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A Solid Spot to Stand

NCAA takes strategic position on championships in regions with religious freedom laws

Brian Hendrickson

Sometimes, the home run isn’t necessary. All that’s needed is a well-placed hit to drive in the winning score.

That’s the situation the NCAA Board of Governors found itself in this spring when it faced ongoing questions about the Association’s stance toward recent religious freedom laws, such as those passed in Indiana, North Carolina and Mississippi. Those laws, which were intended to guarantee people’s rights to execute their religious beliefs, ran counter to the NCAA’s beliefs in inclusive practices by potentially opening the door to sanctioned discrimination. Some supporters in the lesbian, gay, bisexual and transgender community called on the Association to pull the Final Four from Texas, one state that has passed legislation viewed as discriminatory.

It was a tight position: How do you condemn practices that conflict with inclusive values that make up the bedrock of college sports without punishing and alienating fans and supporters in those areas whose beliefs don’t align with those laws? How do you stand firm without collateral damage?

The board’s solution: Establish a new procedure requiring those currently scheduled to host an NCAA event, or who want to bid on a future event, to explain how they will protect from discrimination all college sports participants and fans, regardless of their race, ethnicity or sexual orientation.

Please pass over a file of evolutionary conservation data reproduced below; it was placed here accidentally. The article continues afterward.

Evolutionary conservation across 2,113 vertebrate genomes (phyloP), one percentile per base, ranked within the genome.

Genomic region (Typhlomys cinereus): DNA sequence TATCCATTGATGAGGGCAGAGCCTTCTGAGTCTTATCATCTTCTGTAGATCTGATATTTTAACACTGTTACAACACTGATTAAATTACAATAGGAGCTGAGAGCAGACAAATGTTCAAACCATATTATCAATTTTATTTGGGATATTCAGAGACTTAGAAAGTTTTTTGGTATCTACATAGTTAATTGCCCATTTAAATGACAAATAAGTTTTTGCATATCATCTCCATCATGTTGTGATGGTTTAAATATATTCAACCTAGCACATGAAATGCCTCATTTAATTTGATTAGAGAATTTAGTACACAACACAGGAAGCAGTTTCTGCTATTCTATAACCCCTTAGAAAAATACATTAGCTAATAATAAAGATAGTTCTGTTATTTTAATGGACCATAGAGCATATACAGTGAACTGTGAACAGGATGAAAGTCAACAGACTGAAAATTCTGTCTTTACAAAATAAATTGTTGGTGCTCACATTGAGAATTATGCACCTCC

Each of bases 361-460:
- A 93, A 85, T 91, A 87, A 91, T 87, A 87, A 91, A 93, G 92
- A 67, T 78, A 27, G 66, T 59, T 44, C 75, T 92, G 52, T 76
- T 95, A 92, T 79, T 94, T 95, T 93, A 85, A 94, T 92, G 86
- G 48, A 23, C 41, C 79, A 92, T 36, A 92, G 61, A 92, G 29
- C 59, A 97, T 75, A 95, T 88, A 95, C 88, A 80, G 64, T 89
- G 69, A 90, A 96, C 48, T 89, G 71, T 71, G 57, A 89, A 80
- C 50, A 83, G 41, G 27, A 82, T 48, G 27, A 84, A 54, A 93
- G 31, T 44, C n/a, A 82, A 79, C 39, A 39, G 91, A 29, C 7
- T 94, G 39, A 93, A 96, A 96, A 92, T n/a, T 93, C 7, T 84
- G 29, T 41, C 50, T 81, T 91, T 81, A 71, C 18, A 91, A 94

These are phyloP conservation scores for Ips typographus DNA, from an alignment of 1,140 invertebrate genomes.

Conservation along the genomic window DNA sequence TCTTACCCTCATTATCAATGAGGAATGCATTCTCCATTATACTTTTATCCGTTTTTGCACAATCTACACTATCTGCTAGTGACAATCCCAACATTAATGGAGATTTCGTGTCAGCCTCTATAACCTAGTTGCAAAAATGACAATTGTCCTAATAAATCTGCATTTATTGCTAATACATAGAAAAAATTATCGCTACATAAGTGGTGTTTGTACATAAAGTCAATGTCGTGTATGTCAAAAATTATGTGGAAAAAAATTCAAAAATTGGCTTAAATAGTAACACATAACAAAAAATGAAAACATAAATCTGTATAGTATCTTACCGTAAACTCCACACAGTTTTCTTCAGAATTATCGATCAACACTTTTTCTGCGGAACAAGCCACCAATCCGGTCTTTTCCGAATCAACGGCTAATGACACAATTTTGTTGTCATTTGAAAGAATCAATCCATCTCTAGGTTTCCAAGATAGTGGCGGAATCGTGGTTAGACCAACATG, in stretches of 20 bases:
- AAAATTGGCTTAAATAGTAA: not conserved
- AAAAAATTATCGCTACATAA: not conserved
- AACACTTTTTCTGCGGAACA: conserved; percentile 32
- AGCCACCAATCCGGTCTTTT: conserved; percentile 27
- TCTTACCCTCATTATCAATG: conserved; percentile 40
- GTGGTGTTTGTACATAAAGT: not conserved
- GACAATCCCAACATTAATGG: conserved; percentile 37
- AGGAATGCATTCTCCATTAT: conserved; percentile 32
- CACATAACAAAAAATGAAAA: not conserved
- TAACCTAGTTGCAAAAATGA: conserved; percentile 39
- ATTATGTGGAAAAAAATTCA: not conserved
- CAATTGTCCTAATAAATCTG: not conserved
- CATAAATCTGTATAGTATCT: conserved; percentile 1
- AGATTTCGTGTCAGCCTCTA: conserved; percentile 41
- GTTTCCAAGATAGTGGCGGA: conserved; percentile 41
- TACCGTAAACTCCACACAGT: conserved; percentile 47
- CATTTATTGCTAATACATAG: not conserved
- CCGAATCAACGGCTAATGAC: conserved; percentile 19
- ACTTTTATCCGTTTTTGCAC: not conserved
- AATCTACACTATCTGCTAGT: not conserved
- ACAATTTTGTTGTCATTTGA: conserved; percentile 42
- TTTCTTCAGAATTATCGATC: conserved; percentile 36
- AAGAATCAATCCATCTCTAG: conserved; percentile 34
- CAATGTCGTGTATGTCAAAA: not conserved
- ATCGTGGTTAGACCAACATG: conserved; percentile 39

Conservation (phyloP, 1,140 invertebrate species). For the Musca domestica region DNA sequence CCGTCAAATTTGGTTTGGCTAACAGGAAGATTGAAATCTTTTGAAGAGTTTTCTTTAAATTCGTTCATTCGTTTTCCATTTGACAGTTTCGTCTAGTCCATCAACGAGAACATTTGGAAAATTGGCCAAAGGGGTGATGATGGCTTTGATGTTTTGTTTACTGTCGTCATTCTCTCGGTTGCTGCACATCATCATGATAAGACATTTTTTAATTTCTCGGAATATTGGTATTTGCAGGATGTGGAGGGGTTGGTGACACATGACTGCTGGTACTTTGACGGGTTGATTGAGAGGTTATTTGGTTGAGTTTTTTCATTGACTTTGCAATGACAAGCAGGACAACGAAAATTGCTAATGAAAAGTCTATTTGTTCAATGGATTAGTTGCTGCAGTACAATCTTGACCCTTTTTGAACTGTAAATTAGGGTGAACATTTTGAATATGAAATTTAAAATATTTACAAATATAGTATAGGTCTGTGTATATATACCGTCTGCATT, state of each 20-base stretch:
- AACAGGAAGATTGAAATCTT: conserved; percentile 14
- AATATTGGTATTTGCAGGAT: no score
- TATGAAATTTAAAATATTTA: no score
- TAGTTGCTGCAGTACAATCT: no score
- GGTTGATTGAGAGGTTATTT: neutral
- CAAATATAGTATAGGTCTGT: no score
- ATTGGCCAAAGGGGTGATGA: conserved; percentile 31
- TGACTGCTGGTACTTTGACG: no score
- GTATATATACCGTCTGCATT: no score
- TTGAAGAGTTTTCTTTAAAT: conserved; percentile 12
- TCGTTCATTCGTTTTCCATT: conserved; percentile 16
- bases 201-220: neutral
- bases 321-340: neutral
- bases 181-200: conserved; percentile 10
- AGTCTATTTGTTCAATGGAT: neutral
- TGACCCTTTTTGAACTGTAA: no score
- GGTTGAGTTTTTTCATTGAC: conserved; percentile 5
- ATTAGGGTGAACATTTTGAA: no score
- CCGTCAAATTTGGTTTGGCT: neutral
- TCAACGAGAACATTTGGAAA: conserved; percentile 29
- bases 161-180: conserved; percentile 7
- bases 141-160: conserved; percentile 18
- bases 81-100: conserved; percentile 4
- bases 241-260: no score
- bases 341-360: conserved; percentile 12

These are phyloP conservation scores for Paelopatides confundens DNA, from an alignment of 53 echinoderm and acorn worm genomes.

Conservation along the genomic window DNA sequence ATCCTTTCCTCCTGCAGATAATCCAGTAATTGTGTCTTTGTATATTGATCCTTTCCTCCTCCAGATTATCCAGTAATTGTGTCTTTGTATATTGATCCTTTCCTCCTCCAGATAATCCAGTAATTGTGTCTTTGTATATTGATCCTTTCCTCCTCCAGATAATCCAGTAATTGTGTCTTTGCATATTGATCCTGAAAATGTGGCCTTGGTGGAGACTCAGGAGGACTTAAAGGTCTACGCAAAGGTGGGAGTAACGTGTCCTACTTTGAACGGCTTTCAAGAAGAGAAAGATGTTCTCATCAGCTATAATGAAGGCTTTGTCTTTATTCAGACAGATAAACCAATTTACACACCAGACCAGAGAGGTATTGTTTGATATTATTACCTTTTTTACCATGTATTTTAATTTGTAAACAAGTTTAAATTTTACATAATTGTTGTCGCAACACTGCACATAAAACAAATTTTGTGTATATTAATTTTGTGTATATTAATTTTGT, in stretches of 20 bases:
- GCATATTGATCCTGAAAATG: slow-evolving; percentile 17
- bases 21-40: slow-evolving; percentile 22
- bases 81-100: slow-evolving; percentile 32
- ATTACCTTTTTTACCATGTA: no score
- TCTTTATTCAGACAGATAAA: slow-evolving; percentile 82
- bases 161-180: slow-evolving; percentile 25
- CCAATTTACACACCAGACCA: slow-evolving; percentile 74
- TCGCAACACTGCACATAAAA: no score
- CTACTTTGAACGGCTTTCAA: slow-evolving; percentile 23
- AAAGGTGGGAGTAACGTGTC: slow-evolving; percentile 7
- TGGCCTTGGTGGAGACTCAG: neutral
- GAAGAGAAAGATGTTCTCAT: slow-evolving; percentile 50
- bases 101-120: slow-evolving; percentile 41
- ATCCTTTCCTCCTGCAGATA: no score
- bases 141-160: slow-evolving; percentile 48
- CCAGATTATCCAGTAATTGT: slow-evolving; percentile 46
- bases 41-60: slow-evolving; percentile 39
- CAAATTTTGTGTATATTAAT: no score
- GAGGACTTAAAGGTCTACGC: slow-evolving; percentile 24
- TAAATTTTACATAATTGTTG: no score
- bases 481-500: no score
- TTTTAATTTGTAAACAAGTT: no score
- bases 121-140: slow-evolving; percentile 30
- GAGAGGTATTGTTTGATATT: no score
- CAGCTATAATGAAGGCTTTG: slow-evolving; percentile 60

The decision drew widespread praise from around the nation, which might sound surprising given Americans’ love of bold stances. After all, no laws were changed by the board’s decision, and the policy itself still is being implemented. This wasn’t a move that drew blood.

At least, it hasn’t yet. And that’s sort of the point.

Sure, pulling an event – as so many critics of the religious freedom laws called for – would provide a bold, immediate statement. But being a leader in this space can be more effective by empowering communities that can then take action. Something as simple as a statement of support, while primarily intended to protect student-athletes and other members of the collegiate community, can empower discriminated groups by providing them with a meaningful voice.

About Champion

Champion magazine goes behind the headlines and beyond the scoreboards to celebrate the unique connection between Americans and college sports. Champion is published by the NCAA.

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